Financial Literacy

Managing Personal Finance

Managing Personal Finance is written by one of the contributors of this blog. Everything written is based on personal views and experience  where we can learn and relate from or share the same sentiments. 

Hello my TL family! In this article I will share my personal experience as someone who has an 8-5 job. I’m an average person. Far from being a millionaire. Just earning enough to provide for my personal needs and a little extra for my family. Save some and invest some.  Let me share with you my personal journey from living YOLO (You Only Live Once) to becoming a financially responsible adult.

SPEND MORE. SAVE LESS.

If you’re a millennial working in an 8-5 job, especially if it’s your first job, you probably have this habit of spending more than saving more. That was my initial spending slip-up when I got my first job years back, I got this unhealthy impulsive buying habit then. Savings is the least among my priorities. 

Just a background, I grew up so deprived of everything. I did not have the luxury of some lucky individuals born well-provided or even have more than enough for leisure. I am from a family that are  “just trying to survive”. Things were really tight in my younger years. 

So when I finally got my first job and first pay, I spent most of them to make up for my deprivations in the past. When you reach that ADULT stage, it’s supposed to be FREEDOM with RESPONSIBILITY. But for me, it’s just freedom and no responsibility (in terms of spending habits). I was young and dumb, admittedly.

THE TURNING POINT

I started my journey to being financially responsible when I realized my parents are growing old and not all the time, I’ll have the luxury of having a salary. With no emergency fund, I couldn’t live for months given I’ll quit my job. No investments, savings and no everything. Frustrated, I deliberately evaluate and assess what went wrong and right. What are the things that I need to do? Including what not to do anymore.

Here are the steps I made when I started planning for my finances and decided to be a responsible adult.

STEP ABC

A. PLAN

In planning,  I ask questions like, what are my current realities?  how much do I have right now? Then, I identify my expenses, needs, future needs and how will I be able provide for them.

  1. I begin with budgeting. I account all my monthly fixed expenses including payable.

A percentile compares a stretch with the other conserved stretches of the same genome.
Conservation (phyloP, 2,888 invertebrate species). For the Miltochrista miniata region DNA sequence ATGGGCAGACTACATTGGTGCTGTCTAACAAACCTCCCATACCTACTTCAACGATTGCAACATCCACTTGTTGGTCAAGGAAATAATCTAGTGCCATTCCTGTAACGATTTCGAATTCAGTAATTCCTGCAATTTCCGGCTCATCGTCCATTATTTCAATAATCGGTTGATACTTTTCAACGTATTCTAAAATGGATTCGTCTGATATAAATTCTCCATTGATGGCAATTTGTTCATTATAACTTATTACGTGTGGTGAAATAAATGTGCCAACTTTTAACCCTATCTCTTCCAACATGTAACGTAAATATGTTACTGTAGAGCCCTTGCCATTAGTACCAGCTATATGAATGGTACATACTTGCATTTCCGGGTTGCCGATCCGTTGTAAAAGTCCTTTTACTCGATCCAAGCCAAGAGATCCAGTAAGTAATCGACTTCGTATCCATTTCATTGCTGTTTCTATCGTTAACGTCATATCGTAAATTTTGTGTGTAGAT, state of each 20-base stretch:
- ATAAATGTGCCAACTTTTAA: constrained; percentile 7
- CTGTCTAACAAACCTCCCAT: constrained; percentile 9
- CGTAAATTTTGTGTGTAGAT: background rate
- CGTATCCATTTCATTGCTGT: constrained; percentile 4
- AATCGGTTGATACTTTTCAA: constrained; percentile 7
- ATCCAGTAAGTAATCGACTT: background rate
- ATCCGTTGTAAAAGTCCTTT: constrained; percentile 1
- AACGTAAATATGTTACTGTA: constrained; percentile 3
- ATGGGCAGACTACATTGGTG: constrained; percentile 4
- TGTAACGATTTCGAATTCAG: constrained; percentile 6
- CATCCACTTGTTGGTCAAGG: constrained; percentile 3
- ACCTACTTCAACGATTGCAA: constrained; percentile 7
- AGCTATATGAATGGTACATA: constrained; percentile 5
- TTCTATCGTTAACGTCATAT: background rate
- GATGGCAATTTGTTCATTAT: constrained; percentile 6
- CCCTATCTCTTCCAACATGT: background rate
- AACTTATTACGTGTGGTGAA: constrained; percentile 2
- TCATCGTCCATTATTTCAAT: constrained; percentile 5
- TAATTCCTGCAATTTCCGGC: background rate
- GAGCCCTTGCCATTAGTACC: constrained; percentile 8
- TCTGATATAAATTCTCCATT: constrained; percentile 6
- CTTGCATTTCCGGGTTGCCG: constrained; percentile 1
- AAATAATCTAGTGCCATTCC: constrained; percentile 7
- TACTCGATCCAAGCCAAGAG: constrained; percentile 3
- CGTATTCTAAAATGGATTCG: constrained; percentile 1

• Food
  • Utility Bills
  • Dues
  • Transpo
  • Allowance
  • Debt?Good or Bad?
  • Play money

2. What are the things I need to be prepared for?

  • Death is inevitable. I don’t want my parents mourning for me and mourning for the expenses that will cost them when I die. I need to lift that financial burden.
  • I was hospitalized twice and it really cost me my savings.
  • I know what it likes when you have financial emergencies and you don’t have a cent in your pocket.

3. Goal-Setting

What are your short-term goals/long-term goals?

  • Investments? House? Lot? (Invest only what is considered extra. Now, what will you invest, if you have none?)
  • Do you have any target amount for savings?
  • Pay bad Debt

Answering these questions will help you plan for your finances and allocate them responsibly.

In my case, to address my future needs, I got the following:

  1. Life and Death Plan (Life Insurance and Burial Plan). These two are separate plans. You see here that I don’t want to burden my loved ones when I die, instead they’ll get something to cover for the expenses and a small amount of death insurance. I say, I’m ready to die.
  2. Individual Health Care Plan or HMO. Hospital Bills can wipe out your account in a glimpse. So I better have myself covered. I pay quarterly and renew yearly.
  3. EMERGENCY FUND. I already have my estimated monthly expenses. Thus if I’m building an emergency fund for 6 months, you just multiply expense x # of months idle, and you will get the amount you need to have.

After plotting your current and future expenses, monthly income & accrued income (future income, including bonuses), it’s time to act on it.

B. ALLOCATE

Once you’ve planned your budget, you need to religiously stick to. I have it listed in an excel file so I can monitor them. My pay is scheduled every 11th and 25th. All my expenses are already programmed every pay day. 

Every 11th